Posted February 26th, 2019.
By Braden Campbell
Law360 (February 26, 2019, 5:37 PM EST) — A Volkswagen worker whose Tennessee federal age bias suit against the company was sent to arbitration in January can still ask the court to freeze the policy he challenged, an arbitrator said Monday.
Although Jonathan Manlove must arbitrate his claims that Volkswagen violated the Age Discrimination in Employment Act by illegally phasing out older workers’ management positions, he can seek a court order blocking the company from implementing its plan per a clause in the parties’ arbitration agreement carving out their rights to seek “injunctive relief in a court of competent jurisdiction,” arbitrator Allen Blair said.
“Under the plain language of this agreement, either party had the right to pursue injunctive relief in a court of competent jurisdiction,” Blair said. “Manlove has done so and his claims for purely injunctive relief are not arbitrable.”
Manlove sued Volkswagen and affiliates in June, alleging that the automaker violated U.S. age discrimination laws by instituting a plan to get rid of management positions held by older employees as part of two related strategic rebranding and labor campaigns — TRANSFORM 2025+ and Pact for the Future. In addition to claiming Volkswagen discriminated against a class of proposed older workers under the ADEA, Manlove asked the court for an injunction blocking the policies.
Eastern District of Tennessee Judge Travis McDonough last month granted Volkswagen’s motion to compel arbitration on Manlove’s ADEA claims, which the worker conceded he had to arbitrate. Judge McDonough also said “there is no question” the agreement lets Manlove pursue his injunction in court but said it wasn’t his call to let Manlove proceed, citing language in the agreement directing arbitrators to decide disputes over arbitrability.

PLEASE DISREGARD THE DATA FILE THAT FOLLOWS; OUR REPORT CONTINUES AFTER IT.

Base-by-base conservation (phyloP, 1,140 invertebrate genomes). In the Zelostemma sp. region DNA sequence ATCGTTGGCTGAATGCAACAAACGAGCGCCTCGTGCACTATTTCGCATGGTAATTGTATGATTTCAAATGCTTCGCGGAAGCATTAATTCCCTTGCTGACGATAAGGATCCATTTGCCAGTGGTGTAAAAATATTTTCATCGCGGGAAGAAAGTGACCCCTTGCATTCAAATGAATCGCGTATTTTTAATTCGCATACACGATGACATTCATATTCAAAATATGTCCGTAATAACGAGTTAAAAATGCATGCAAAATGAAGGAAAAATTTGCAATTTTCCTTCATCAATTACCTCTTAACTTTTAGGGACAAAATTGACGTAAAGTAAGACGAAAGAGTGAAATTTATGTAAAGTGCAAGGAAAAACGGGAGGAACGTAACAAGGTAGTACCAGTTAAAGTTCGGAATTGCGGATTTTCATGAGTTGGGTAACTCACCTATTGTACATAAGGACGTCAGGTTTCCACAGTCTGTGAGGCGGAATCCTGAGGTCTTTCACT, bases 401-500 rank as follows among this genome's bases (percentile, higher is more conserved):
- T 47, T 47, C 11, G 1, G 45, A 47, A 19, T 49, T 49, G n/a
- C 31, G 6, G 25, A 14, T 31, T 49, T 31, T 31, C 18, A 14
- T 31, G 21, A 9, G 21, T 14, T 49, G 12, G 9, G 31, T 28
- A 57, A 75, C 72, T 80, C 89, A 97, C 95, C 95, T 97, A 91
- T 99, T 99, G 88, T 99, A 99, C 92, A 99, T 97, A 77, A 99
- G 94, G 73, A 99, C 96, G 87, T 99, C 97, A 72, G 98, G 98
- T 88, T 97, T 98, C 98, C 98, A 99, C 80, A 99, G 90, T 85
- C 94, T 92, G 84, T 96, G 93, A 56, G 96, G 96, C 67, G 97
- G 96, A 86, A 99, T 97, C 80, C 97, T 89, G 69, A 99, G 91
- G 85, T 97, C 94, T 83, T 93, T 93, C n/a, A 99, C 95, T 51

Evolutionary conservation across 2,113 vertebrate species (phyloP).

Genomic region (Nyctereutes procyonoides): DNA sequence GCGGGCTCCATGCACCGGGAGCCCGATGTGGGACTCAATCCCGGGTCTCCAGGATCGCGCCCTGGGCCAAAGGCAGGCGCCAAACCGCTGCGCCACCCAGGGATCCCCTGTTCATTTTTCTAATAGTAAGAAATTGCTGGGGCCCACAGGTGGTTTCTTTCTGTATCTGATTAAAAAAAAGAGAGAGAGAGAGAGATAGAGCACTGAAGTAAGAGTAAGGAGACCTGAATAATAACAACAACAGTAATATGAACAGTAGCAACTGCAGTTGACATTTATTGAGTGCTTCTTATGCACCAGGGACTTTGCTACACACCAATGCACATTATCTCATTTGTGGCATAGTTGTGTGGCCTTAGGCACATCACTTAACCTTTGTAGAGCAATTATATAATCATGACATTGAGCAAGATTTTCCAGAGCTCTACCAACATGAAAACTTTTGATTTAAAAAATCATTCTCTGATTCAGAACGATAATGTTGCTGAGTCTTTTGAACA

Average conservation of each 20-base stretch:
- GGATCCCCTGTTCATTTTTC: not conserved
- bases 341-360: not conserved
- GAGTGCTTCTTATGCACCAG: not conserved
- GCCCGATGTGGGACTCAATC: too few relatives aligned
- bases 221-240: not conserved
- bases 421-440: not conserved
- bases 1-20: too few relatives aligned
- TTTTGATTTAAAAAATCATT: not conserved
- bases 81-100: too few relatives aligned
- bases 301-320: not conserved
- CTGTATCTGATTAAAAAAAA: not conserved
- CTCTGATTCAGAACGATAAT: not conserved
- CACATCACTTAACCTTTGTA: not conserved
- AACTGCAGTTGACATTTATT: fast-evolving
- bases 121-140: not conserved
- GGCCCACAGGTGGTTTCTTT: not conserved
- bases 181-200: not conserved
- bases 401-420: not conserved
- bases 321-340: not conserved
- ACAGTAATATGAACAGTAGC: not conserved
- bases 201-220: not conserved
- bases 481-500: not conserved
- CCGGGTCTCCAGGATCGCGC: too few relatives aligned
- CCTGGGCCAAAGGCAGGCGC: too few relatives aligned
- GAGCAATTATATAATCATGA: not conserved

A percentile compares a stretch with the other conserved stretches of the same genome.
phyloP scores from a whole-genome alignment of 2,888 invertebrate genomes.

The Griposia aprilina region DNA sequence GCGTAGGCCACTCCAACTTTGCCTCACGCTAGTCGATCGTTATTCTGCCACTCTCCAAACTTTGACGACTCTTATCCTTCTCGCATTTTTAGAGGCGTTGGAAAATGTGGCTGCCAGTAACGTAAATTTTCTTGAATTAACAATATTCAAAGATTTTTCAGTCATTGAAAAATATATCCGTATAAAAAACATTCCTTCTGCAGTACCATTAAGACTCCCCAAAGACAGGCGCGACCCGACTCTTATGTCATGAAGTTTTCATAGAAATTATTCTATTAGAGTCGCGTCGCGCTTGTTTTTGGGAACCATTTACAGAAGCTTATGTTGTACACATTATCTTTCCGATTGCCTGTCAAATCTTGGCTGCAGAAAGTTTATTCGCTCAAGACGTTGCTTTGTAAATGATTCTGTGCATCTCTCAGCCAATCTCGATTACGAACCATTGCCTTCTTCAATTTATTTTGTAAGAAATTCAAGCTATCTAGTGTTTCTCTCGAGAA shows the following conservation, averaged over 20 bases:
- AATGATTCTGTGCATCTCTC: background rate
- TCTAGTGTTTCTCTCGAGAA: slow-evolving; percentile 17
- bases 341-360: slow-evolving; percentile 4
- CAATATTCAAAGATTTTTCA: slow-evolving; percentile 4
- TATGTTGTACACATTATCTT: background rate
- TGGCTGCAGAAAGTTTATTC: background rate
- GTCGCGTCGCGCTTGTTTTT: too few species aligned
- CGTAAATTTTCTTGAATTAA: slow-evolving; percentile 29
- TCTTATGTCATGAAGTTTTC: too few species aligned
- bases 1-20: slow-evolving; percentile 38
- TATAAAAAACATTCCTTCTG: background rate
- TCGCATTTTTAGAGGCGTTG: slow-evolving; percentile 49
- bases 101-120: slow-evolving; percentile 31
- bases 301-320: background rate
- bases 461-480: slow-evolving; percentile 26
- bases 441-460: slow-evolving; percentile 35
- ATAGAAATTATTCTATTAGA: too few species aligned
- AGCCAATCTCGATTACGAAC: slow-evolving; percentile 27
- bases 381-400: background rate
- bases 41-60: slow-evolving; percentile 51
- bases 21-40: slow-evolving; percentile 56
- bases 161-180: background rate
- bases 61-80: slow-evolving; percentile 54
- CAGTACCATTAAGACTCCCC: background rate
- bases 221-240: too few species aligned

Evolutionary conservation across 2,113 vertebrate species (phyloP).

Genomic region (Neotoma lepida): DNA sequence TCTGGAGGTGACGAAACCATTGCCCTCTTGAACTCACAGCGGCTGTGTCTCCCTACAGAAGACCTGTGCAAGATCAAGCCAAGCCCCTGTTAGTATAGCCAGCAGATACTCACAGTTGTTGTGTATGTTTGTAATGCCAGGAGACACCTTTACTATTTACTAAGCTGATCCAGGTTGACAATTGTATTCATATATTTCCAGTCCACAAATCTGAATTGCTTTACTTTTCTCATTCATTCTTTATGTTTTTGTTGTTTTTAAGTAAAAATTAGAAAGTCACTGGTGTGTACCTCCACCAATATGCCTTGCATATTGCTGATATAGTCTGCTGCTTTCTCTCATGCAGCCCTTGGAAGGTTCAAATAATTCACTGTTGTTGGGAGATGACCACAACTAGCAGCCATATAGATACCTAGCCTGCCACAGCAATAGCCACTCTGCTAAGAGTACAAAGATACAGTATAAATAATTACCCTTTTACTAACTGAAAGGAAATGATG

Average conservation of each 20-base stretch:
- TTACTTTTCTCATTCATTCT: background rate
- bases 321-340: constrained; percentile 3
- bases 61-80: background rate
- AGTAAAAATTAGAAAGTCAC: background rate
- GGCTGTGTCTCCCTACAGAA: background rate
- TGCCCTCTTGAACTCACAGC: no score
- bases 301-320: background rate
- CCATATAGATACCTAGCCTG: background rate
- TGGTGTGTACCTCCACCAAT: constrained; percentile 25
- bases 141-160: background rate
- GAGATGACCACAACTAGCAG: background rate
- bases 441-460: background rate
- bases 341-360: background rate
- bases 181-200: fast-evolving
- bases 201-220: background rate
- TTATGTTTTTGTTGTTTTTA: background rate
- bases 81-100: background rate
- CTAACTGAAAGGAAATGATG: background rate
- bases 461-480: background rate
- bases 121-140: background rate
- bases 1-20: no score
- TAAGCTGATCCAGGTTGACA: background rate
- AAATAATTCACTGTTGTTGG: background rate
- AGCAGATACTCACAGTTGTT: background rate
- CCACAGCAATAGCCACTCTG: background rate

Under the contract, Manlove agreed to submit employment-related claims in arbitration rather than court, with a few exceptions. It makes one such exception for injunction requests, saying nothing in its text “shall be construed to restrict or prevent either party from pursuing injunctive relief in a court of competent jurisdiction.”
Volkswagen argued that letting Manlove pursue the injunction circumvents the arbitration agreement by letting him argue the merits of his case in court, as the judge would have to decide whether the policies illegally target older workers. But this can also be read as an argument that an arbitrator can force Manlove “to fight out his claim for injunctive relief in arbitration once he has exercised his right to litigate that claim in court,” Blair said.
“VW’s problem is that the words used in the critical sections of this agreement are plain,” Blair said, adding later, “The language is simply crystal clear that nothing in the agreement can be construed to restrict or prevent a party from pursuing injunctive relief in court, period.”
Sanford Heisler Sharp LLP attorney Leigh Anne St. Charles, who represents Manlove, praised Blair’s order Tuesday.
“With the arbitrator agreeing with the court that Mr. Manlove can proceed in court on claims for injunctive relief, it essentially means we can just proceed in court,” St. Charles said. She said Manlove’s legal team will split the case into two phases, pressing the merits of the classwide bias in court and then doing “a determination of monetary damages and individual damages in arbitration if necessary.”
Information for Volkswagen’s press representatives was not immediately available Monday. An attorney for Volkswagen did not immediately respond Tuesday to a request for comment.
The proposed class is represented by Kevin Sharp, Leigh Anne St. Charles and Andrew Melzer of Sanford Heisler Sharp LLP.
Volkswagen is represented by Charles B. Lee, Bradford G. Harvey, Megan B. Welton and Jessica Malloy-Thorpe of Miller & Martin PLLC.
The case is Manlove v. Volkswagen Aktiengesellschaft et al., case number 1:18-cv-00145, in the U.S. District Court for the Eastern District of Tennessee.
–Editing by Jay Jackson Jr.